iPhones Photograph:( Reuters )
Ian Beer, a member of Google’s Project Zero hacking team, was able to remotely hijack the iPhone using the iPhone’s Apple Wireless Direct Link.
A Google hacker, who finally acquired some success in weaponising the iPhone's remote network to gain access to the device, took six months to tell the world. The attack could not only read the contents of the phone, but also snoop through the camera and mic.
Ian Beer, a member of Google’s Project Zero hacking team, revealed on Monday that iPhones and other Apple devices could be remotely hijacked and turned into surveillance tools until May. He said Apple later patched the vulnerability.
Beer was able to remotely hijack the iPhone using the iPhone’s Apple Wireless Direct Link, and was able to read messages, page through photos, download data, and even watch and listen to the user by activating the phone’s microphone and camera from a distance.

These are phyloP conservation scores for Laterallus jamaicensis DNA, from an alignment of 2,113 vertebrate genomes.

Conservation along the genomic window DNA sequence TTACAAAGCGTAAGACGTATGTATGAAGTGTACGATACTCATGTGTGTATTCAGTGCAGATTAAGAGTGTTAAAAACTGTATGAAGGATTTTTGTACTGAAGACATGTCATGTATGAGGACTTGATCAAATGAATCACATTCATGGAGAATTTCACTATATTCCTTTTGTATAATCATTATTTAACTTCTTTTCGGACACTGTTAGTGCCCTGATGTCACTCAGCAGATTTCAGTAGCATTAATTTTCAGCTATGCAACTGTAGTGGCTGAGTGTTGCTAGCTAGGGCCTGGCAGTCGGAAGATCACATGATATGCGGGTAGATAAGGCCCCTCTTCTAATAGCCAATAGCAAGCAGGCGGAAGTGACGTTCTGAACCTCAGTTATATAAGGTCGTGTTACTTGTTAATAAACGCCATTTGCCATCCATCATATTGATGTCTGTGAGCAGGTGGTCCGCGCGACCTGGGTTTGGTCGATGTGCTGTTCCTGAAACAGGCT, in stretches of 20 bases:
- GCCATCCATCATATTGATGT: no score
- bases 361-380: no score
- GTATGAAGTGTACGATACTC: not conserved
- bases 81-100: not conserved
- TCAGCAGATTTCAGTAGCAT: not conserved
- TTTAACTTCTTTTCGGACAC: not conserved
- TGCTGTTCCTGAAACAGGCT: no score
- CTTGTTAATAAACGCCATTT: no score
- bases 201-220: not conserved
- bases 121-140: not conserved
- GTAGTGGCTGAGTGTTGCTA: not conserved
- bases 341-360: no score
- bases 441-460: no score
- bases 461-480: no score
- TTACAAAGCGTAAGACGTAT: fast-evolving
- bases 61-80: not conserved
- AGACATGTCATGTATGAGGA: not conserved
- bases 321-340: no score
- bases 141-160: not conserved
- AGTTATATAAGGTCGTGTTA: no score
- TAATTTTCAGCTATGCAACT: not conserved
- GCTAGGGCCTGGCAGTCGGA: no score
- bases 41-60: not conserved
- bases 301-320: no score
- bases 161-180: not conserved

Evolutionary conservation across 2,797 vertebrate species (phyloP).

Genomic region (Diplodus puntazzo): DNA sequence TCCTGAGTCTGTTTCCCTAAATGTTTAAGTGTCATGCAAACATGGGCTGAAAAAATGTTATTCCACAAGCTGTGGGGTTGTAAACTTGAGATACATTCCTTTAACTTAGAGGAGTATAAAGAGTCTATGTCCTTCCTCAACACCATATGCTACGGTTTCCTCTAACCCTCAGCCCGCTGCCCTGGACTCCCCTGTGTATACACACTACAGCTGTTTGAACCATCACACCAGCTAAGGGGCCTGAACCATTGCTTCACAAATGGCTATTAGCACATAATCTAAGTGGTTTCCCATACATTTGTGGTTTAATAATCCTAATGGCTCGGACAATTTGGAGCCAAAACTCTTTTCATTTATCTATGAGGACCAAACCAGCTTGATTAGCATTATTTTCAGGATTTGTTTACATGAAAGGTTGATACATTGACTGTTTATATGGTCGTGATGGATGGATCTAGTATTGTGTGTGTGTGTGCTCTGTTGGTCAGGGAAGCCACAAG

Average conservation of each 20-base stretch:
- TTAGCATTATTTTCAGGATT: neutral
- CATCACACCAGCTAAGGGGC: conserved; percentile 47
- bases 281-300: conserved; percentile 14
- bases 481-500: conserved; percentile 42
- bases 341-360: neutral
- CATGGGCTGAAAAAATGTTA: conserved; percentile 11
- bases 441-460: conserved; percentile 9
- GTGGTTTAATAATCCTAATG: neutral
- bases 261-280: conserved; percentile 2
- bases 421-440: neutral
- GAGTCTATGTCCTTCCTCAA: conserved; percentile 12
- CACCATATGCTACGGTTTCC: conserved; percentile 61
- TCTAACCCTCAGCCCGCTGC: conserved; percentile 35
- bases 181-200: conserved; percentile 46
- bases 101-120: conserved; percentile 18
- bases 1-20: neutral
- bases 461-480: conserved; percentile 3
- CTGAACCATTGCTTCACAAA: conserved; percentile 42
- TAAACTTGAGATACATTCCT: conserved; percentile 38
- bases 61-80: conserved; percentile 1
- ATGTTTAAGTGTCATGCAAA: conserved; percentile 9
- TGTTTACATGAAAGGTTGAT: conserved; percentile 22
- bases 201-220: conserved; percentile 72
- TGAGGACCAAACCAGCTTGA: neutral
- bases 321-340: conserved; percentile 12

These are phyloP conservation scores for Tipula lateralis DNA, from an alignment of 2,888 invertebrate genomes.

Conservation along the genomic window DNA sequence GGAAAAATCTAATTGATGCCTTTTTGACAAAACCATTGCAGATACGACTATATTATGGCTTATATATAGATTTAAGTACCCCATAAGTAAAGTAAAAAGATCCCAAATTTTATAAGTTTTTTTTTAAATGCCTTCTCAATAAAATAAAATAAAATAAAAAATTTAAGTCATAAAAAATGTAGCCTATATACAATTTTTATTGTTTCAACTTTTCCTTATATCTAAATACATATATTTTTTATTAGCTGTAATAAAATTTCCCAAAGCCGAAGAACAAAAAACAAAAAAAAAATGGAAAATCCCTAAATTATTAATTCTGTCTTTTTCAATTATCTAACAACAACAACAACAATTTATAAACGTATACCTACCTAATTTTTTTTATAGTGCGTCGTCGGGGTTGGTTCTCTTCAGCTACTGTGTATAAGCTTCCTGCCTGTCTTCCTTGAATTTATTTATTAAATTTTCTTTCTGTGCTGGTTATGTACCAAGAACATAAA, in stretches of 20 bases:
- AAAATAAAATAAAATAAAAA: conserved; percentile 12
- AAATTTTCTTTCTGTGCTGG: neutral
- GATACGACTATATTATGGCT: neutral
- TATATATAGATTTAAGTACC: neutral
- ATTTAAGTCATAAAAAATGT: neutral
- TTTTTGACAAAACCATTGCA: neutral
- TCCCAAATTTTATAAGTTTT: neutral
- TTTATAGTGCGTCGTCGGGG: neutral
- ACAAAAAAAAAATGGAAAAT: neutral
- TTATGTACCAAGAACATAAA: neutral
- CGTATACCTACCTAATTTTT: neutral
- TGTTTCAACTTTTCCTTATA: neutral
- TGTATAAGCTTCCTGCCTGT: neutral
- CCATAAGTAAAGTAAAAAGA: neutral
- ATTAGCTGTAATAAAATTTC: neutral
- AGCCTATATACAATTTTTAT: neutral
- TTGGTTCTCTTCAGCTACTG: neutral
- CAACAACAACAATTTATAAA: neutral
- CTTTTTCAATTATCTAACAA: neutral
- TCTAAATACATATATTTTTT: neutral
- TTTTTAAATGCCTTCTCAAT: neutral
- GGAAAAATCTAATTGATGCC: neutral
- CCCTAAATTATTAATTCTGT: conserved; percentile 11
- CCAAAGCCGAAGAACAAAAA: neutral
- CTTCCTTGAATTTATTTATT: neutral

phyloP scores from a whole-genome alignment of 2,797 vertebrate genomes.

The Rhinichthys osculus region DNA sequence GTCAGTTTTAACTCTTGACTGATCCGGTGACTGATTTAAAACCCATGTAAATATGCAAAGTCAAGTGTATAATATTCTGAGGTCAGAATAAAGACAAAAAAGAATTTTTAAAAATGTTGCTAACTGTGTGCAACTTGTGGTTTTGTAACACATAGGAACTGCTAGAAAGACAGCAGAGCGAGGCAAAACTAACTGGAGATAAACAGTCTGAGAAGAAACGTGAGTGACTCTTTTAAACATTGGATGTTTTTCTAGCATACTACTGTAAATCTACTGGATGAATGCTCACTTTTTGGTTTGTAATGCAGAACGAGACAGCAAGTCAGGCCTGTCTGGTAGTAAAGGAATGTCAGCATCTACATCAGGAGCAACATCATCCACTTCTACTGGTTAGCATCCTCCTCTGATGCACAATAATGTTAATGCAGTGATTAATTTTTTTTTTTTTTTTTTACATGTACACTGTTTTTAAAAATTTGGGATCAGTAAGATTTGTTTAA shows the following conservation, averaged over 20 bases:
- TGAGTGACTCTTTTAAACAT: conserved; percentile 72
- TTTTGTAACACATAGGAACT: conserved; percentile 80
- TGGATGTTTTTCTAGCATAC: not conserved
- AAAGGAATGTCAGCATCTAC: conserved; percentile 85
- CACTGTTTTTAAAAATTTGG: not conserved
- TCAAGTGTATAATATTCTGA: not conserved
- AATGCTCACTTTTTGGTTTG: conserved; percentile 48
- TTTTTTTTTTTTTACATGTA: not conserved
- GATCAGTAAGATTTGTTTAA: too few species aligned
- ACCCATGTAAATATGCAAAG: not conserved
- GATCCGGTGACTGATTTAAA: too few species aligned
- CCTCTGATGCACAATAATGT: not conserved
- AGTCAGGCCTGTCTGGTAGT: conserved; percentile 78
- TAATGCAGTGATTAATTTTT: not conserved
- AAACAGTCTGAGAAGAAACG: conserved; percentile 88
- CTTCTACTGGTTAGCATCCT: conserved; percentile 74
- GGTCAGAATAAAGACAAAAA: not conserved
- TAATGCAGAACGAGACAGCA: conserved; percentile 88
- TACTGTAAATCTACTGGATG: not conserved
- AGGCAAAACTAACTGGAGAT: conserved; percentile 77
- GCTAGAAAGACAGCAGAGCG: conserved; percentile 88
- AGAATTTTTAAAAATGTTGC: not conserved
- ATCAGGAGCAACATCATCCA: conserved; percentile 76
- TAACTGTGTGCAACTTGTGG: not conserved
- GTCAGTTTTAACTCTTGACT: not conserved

In a video to demonstrate the attack, Beer hacked an iPhone 11 Pro in another room, stealing the most recently-taken photo on the device.
The weaknesses were patched by Apple earlier this year, but this is the first time Google has demonstrated how the attacks would work on unpatched iPhones.
Apple’s sketchy record on privacy has put the company in the hot seat again over the last few weeks. Such experiments, notably, are not currently being carried out on Android phones.